2019-02-22

AB 1457 - Regional business training center network: pilot project.

California’s dominance in many economic areas is based, in part, on the significant role small businesses play in the state’s $2.9 trillion economy. Two separate studies, one by the United States Census Bureau and another by the Kaufman... Read more
California’s dominance in many economic areas is based, in part, on the significant role small businesses play in the state’s $2.9 trillion economy. Two separate studies, one by the United States Census Bureau and another by the Kaufman Foundation, found that net job growth was strongest among businesses with less than 20 employees. California firms represented 12.6 percent of all businesses in the United States in 2015, with 88.3 percent of firms having less than 20 employees. Supporting small business development has shown to be a successful inclusive economic growth strategy advantaging businesses throughout the state, including historically underserved business groups such as minority-, women-, and veteran-owned businesses, and hard to serve areas of the state such as low wealth, rural, and disaster-impacted communities. Read less
Sacramento, CA ( )
February 22, 2019
Submitted by: Sabrina Cervantes

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Sabrina Cervantes

60th District Assemblymember
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Section 13997.3 is added to the Government Code, to read: 

13997.3. (a) The Employment Training Panel shall establish a pilot project to enhance the regionally focused statewide business training center network of community college contract education centers to partner with other assistance providers servicing small... Read more

Section 13997.3 is added to the Government Code, to read: 

13997.3. (a) The Employment Training Panel shall establish a pilot project to enhance the regionally focused statewide business training center network of community college contract education centers to partner with other assistance providers servicing small businesses. The pilot project may be guided through an Employment Training Panel partnership, which may include the California Community Colleges, the Governor’s Office of Business and Economic Development (GO-Biz), the Labor and Workforce Development Agency, and the California Workforce Development Board. 

(b) The Employment Training Panel shall develop the pilot project to achieve all of the following purposes:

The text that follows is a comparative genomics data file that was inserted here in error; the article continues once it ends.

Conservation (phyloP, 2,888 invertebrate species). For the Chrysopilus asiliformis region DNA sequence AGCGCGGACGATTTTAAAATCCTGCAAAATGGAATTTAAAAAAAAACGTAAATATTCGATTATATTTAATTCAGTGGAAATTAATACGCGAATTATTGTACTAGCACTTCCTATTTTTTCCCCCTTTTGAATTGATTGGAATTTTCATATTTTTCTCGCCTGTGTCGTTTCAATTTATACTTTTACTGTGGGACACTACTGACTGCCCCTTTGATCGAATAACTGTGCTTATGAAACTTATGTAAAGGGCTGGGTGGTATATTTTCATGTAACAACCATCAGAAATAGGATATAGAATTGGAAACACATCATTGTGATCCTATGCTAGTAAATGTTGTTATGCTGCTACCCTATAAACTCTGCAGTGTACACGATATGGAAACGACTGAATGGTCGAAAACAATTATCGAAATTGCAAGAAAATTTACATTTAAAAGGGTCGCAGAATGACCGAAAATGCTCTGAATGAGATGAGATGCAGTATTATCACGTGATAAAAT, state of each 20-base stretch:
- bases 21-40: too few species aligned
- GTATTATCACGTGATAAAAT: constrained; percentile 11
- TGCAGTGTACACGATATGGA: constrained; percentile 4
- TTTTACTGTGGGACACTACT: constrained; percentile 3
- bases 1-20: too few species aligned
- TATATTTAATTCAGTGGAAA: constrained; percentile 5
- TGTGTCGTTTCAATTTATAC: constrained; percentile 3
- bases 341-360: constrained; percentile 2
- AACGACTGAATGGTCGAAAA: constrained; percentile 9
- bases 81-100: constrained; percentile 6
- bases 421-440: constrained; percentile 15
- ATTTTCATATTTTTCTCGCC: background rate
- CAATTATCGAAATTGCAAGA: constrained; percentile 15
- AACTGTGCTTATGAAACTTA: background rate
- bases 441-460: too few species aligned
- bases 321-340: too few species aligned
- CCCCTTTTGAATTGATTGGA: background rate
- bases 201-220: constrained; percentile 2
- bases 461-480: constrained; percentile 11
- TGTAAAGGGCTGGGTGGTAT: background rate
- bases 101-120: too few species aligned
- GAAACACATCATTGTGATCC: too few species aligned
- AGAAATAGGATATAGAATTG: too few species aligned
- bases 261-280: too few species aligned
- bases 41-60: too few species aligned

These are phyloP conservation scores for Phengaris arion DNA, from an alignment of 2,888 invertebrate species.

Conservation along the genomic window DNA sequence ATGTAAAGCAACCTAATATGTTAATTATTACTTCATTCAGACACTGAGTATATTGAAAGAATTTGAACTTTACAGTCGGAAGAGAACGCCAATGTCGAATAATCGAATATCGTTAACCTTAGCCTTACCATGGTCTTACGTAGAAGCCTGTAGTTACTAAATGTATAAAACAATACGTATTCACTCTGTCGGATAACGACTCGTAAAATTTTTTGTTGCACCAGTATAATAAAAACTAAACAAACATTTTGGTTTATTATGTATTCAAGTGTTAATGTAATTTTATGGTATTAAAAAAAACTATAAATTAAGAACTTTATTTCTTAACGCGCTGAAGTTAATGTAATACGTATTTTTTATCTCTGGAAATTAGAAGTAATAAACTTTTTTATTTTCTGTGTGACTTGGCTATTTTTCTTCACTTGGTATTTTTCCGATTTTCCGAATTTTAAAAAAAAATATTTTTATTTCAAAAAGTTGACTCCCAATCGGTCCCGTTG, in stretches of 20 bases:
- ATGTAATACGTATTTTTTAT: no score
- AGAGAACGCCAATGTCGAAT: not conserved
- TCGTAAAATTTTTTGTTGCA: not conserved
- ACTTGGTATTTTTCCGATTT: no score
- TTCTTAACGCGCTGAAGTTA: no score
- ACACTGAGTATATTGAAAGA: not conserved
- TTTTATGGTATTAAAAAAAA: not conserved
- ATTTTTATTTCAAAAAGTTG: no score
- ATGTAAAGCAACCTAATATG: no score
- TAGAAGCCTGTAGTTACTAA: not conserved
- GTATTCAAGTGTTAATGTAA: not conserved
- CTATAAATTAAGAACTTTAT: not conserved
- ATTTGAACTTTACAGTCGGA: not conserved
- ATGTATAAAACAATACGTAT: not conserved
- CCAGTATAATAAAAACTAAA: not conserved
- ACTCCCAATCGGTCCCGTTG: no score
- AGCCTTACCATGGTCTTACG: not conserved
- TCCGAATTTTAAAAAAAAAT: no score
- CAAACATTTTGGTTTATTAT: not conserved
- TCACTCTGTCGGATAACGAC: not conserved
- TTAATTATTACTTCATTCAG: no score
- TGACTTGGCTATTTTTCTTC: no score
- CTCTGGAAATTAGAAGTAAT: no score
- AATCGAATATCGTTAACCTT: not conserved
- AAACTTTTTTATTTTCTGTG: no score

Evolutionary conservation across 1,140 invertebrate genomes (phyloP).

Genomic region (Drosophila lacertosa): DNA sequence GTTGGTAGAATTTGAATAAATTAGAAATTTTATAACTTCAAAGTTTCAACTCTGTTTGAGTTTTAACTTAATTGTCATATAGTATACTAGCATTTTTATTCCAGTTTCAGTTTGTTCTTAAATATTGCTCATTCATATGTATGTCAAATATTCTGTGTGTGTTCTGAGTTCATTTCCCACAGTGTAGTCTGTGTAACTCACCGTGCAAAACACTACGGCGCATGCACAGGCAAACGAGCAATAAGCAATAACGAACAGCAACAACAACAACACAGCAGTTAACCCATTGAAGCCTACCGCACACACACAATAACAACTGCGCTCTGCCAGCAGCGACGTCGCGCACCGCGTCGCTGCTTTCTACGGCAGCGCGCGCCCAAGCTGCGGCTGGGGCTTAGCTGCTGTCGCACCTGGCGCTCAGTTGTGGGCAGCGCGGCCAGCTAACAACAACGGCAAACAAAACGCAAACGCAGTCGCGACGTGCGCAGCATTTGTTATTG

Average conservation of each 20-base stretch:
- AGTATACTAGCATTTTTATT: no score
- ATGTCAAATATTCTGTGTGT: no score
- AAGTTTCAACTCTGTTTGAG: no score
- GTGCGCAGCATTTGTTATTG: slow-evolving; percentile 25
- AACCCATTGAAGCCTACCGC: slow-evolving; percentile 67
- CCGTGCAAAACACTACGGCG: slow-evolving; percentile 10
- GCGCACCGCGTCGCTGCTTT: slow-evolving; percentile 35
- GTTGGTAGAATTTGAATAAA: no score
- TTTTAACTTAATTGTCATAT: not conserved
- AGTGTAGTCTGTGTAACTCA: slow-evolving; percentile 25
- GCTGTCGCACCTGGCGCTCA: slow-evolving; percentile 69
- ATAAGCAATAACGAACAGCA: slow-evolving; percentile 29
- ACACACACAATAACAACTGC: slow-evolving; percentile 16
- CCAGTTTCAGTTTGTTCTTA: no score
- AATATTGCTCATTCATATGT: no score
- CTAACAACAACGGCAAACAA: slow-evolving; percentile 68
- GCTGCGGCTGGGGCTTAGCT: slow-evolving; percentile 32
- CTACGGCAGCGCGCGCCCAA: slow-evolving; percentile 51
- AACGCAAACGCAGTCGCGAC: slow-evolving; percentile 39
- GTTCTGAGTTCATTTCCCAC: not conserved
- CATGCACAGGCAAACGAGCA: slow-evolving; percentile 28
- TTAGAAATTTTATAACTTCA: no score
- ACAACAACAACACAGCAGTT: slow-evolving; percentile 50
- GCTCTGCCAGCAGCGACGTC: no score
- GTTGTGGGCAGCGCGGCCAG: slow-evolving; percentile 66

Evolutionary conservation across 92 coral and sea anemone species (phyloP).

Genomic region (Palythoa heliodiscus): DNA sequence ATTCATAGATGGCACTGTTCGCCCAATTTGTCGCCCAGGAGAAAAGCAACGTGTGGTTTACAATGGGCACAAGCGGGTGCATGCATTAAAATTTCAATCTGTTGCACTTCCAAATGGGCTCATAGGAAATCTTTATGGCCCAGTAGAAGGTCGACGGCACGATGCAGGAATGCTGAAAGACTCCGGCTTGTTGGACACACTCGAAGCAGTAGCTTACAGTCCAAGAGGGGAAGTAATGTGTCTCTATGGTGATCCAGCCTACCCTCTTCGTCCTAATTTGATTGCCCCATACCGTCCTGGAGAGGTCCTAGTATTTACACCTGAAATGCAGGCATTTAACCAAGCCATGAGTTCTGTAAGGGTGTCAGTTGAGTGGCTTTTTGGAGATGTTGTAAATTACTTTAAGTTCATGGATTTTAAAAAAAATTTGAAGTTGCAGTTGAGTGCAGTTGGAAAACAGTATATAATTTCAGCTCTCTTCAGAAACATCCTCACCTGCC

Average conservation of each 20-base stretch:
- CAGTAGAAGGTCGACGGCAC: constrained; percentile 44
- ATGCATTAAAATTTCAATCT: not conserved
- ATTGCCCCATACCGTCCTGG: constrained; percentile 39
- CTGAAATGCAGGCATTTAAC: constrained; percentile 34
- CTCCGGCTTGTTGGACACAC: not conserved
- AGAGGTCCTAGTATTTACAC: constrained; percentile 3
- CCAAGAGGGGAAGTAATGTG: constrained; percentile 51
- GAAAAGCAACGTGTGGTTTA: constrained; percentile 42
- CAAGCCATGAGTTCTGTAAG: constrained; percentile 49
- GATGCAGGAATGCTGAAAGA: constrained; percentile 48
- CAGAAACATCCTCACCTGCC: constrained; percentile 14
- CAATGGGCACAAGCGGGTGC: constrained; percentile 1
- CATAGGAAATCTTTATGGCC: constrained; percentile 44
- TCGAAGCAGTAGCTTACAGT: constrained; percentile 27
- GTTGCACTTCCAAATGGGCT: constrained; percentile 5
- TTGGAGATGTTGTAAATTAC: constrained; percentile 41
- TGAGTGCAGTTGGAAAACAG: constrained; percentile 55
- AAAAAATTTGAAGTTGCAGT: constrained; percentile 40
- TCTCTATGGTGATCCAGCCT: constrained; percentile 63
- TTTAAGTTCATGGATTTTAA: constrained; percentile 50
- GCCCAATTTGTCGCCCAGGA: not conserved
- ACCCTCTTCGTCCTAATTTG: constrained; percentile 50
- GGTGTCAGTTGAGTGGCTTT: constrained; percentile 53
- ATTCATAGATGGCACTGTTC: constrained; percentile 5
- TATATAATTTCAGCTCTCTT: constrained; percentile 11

(1) To support the enhancement of a regionally focused statewide network of at least 10 regional business training centers, and their subcontracted community college partners, within the California Community Colleges that hold multiple employer contracts with the Employment Training Panel. 

(2) To support the upskilling of the regional workforce to meet the demand for jobs in essential industry sectors during the COVID-19 pandemic and in the emerging and dominant industry sectors in the post COVID-19 economy. 

(3) To strengthen the capacity of a region’s small business service providers to meet the demands being placed upon it by the COVID-19 pandemic through heightened coordination and referrals between small business financial and technical assistance centers and regional education and training system partners, including, but not limited to, community college credit, noncredit, and not-for-credit courses, community college workforce training units, including contract education, local workforce boards, public and private universities and colleges, and private training and higher education partners. The intent is to increase coordination within the workforce development ecosystem, leverage and build upon existing efforts to avoid duplication, and to supplement and expand where needed to meet employer training needs. 

(c) (1) (A) Each region’s training activities under the pilot project shall be based on a regional skills map that identifies and compares the occupations that experience the highest number of job losses with those that will require additional workers, including occupations in industries that are considered essential in the state’s response to the pandemic and those that will require additional workers as the state economy recovers. 

(B) The regional skills map shall be developed by the Community College Centers of Excellence within the California Community Colleges Economic and Workforce Development Program (Part 52.5 (commencing with Section 88600) of Division 7 of Title 3 of the Education Code). The contract education centers shall provide information on the types of courses being requested from businesses for upskilling of incumbent and new workers. The data used in the development of the map shall be available, upon request, to local workforce boards within the region. 

(C) The identification of the dominant and emerging industry sectors shall be informed by the most recent local workforce board local plans and the California Community Colleges Strong Workforce regional plans. 

(2) Based on the regional skills map developed pursuant to paragraph (1), the workforce training and contract education units of community colleges participating in the pilot project shall offer short-term training programs that assist displaced and incumbent workers in obtaining the skills necessary to work within essential, emerging, and dominant industry sectors. Training provided shall be consistent with the requirements described in subdivision (g) of Section 88821 of the Education Code and qualify as a “short-term workforce training program” as defined in subdivision (q) of Section 88822 of the Education Code. 

(d) The Employment Training Panel and the partners may establish an advisory board of businesses, workforces, and economic development stakeholders to provide advice on the activities to, and review of, the pilot project.